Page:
The Girl on the Train by Paula Hawkins

I actually read this book when it came out last year, which is why my version is a hardcover, but I’m going to see the film this weekend so I wanted a refresh. I also realised I hadn’t actually posted a review (naughty). 
From the blurb:


Rachel takes the same commuter train every morning and night. Every day she rattles down the track, flashes past a stretch of cozy suburban homes, and stops at the signal that allows her to daily watch the same couple breakfasting on their deck. She’s even started to feel like she knows them. Jess and Jason, she calls them. Their life—as she sees it—is perfect. Not unlike the life she recently lost.


And then she sees something shocking. It’s only a minute until the train moves on, but it’s enough. Now everything’s changed. Unable to keep it to herself, Rachel goes to the police. But is she really as unreliable as they say? Soon she is deeply entangled not only in the investigation but in the lives of everyone involved. Has she done more harm than good?

Now, when I read the book there wasn’t that much info posted about it, apart from that it was really good and a twisty thriller. I saw it in the bookshop on my commute to work everyday, and heard it described as “the next” Gone Girl. We know how I feel about book comparisons. 

I am going to give a brief introduction to the book, and there will be what I consider to be spoilers; a lot of info about the book has been discussed in the media with the film opening this weekend, so I am glad I’d already read it, because some of the stuff that’s been published has ruined some of the surprises for readers of the book in my opinion.  But I’ll get to that shortly. 

Rachel Watson is a woman in her early thirties who travels into central London on the 08:04 train the same time every Monday-Friday. Everyday the train stops at a signal, outside a row of houses. Sometimes the train stops for a few seconds, sometimes it’s minutes, but everyday Rachel gets a glimpse into the lives of the beautiful couple who live in one of the track houses. 

Rachel is extremely unhappy, and takes comfort in imagining that the couple (whom she names Jason & Jess) have the perfect lives. She doesn’t say much about her life outside of the train journeys for the first few chapters, but you get the impression that these glimpses of the couple from the train window are the best parts of Rachel’s days. 

Then one Friday Rachel sees something that shocks her, and overturns her fantasy of the perfect couple. A few days later she finds out that “Jess”, Megan Hipwell has gone missing, and her husband Scott hasn’t seen her since Friday night.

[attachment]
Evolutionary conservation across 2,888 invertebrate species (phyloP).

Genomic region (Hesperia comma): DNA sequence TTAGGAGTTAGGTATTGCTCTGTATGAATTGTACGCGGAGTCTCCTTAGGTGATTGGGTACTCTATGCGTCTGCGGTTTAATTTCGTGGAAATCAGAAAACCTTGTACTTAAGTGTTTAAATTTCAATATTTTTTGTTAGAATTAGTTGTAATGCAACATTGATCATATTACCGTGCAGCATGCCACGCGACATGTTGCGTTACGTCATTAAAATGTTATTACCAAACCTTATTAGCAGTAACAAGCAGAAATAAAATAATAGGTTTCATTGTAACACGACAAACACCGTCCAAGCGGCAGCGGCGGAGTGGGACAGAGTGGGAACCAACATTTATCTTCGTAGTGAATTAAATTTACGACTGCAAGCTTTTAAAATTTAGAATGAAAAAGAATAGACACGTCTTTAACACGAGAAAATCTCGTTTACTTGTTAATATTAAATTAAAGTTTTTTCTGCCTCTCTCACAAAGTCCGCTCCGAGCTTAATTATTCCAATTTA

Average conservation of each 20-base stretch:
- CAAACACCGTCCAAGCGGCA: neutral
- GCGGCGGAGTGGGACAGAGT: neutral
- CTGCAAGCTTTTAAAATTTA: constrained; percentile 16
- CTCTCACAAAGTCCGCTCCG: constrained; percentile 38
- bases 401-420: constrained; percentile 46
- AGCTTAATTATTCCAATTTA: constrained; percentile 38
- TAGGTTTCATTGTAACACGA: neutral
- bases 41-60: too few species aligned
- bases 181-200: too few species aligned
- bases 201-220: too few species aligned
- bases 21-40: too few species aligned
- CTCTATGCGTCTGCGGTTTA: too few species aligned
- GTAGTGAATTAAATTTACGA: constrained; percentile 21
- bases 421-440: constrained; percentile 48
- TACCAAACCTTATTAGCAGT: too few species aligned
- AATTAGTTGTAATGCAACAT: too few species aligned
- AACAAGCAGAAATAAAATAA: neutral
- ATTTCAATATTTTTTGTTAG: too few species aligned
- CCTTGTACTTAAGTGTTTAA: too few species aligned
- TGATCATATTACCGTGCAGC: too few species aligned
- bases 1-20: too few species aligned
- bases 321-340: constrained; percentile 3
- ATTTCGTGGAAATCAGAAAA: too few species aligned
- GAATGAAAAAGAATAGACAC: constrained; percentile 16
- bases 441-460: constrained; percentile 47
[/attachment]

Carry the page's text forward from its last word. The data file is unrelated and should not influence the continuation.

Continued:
Rachel goes to the police about what she saw, but no one takes her seriously; Rachel didn’t know the couple, she was just a girl on the train. 

The story is told from the perspectives of three women; Rachel, Anna a young mother and Megan, the woman who has gone missing. I really enjoyed this book, but in retrospect it’s not as great as I originally remembered.Dont get me wrong, it’s really good, but there are other books out there at the same level, so for this reason I gave it 4/5 stars on Goodreads. The twist about why actually happened to Megan was quite obvious to me from 2/3 the way through the book. I thought Black Eyed Susans, The Widow & What She Left were just as good. The Widow is being described as “this year’s The Girl on the Train”. Sigh.  

Now, I’m going to talk about the spoilers -of the book- that have been discussed with the upcoming film release. If you don’t want any spoilers about the book stop reading now. 

The big thing about this book, the unique selling point, is that the main character Rachel is an unreliable narrator.  Rachel is an alcoholic; she seems to be constantly drinking a reasonable (but not really )  amount, but then goes on these binges where she ends up blacking out. This was brought to the readers notice steadily throughout the book, rather than as a big reveal, but it is still an important part of the readers experience, the discovery that the narrator can’t necessarily be trusted. Also, is it wrong that I read the book whilst drinking a gin & tonic? 

Also, the fact that Rachel is divorced, used to live on Megan’s road, and that her ex and his new family live there still are pieces of information that are revealed to the reader throughout the book. I understand that the way a film is publicised is different to the way a book is, but it feels like they gave the audiences way too much information going in. 

I will be posting a review and comparison between the book and the film at the weekend. Let me know own your thoughts in the comments below – have you read the book? Will you be watching the film? What do you think about the casting choices? 


Stephani Xxx 


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